Thailand’s National Legislative Assembly unanimously legalized medical marijuana use, making it the first Southeast Asian country to allow cannabis use of any kind.
The legislation was passed by a 166-0 vote, with 13 abstentions. King Maha Vajiralongkorn is expected to give his final approval before the bill becomes a law. After that, citizens in Thailand can legally possess as well as produce, import and export marijuana for medical purposes provided they obtain required prescriptions and licenses.
Using marijuana recreationally will still be an illegal act punishable by severe fines and prison terms. Felons convicted of drug trafficking can even receive a death sentence.
A more lenient legal framework on drug use seems to be a trend in Asia. Malaysia recently abolished death penalty for drug-related crimes. The government, traditionally conservative on this issue, is even following Thailand’s footsteps and considering the legalization of medical marijuana use. Just a few months ago in August, a Malaysian man was sentenced to death by hanging for selling cannabis oil to patients. After the case invoked wide controversy, the Malaysian prime minister, Mahathir Mohamad, expressed in September that the death sentence should be further discussed before its implementation.
South Korea also passed new legislations to allow medical marijuana as well as other CBD products. However, their production, distribution and consumption would all be placed under strict scrutiny of governmental agencies.
Historically, cannabis was widely applied in Thai people’s daily life as a culinary material. A traditional Thai boat noodle soup, or kuaytiaw reua, for example, made use of marijuana as a spice. Even clothes contained fibers from marijuana and hemp plants.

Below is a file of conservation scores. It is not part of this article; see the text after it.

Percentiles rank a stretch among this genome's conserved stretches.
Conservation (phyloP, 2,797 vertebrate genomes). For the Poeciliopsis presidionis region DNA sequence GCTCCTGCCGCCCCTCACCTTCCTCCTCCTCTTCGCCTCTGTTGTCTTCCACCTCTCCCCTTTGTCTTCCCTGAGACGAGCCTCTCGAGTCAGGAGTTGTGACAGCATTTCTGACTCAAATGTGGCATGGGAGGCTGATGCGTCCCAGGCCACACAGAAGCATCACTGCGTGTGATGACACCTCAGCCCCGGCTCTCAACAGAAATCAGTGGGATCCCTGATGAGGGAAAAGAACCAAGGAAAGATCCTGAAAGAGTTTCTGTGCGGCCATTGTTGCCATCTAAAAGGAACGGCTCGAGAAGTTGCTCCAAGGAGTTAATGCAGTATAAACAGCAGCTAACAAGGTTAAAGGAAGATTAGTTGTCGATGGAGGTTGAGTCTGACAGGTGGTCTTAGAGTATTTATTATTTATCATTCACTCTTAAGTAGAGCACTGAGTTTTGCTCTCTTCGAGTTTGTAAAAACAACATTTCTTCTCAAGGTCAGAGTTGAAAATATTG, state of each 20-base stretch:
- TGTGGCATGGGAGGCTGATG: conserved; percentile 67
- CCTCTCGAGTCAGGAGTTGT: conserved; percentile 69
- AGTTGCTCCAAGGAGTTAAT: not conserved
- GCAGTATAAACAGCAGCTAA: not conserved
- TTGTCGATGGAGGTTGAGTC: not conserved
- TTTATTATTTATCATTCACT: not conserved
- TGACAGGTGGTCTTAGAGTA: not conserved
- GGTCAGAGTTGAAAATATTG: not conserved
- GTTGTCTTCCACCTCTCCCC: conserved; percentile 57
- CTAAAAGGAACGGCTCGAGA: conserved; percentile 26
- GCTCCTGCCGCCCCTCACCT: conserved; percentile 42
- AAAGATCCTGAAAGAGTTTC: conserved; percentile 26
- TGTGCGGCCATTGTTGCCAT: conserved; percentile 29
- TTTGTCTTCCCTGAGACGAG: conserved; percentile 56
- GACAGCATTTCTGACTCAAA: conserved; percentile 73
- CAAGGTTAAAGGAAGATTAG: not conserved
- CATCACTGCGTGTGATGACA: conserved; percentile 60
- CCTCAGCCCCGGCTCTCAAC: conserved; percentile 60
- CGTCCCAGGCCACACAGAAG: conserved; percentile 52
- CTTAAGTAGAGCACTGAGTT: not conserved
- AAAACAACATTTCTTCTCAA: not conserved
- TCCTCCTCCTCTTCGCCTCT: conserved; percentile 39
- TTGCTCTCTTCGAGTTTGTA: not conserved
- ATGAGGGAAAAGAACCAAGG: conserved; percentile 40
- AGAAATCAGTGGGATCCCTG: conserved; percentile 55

“It is vital to remember that cannabis is one of the 50 Fundamental Herbs of Chinese Medicine and dates back 4000 years in Asia,” said Dr. Jenelle Kim, Founder of JBK Wellness Labs. “Beginning thousands of year ago, the healing properties of cannabis were used to help balance a variety of conditions – from calming the mind and body, balancing digestive disorders, easing pain and fatigue, among others.”
In 1934, however, the government carried out the Marijuana Act to ban its use in everyday life. But back then, related offenses only received mild punishments of at most one year in prison. More than 40 years later in 1979, another legislation called the Narcotics Act was passed. This time, marijuana use of all kinds became illegal. Those charged with the production, export or import of the plant could be fined as high as $40,000 and go to prison for two to fifteen years.
In recent years, nevertheless, the Thai government started to adopt a looser approach to marijuana regulation. Two years ago in 2016, Thailand’s Justice Minister Paiboon Koomchaya pushed the government to decriminalize cannabis use. It was a move unexpected by the rest of the world. Another drug he sought to legalize was a Thai plant named krathom, a drug that could induce similar reactions in users as opium.
Thai legislator Somchai Sawangkarn said the new law to legalize medical marijuana use “could be considered as a New Year gift to Thais.”
“The amendment [on the Narcotics Bill] was passed the second and third readings today. And will become effective once it is published on the Royal Gazette,” he said.
Featured image via Reuters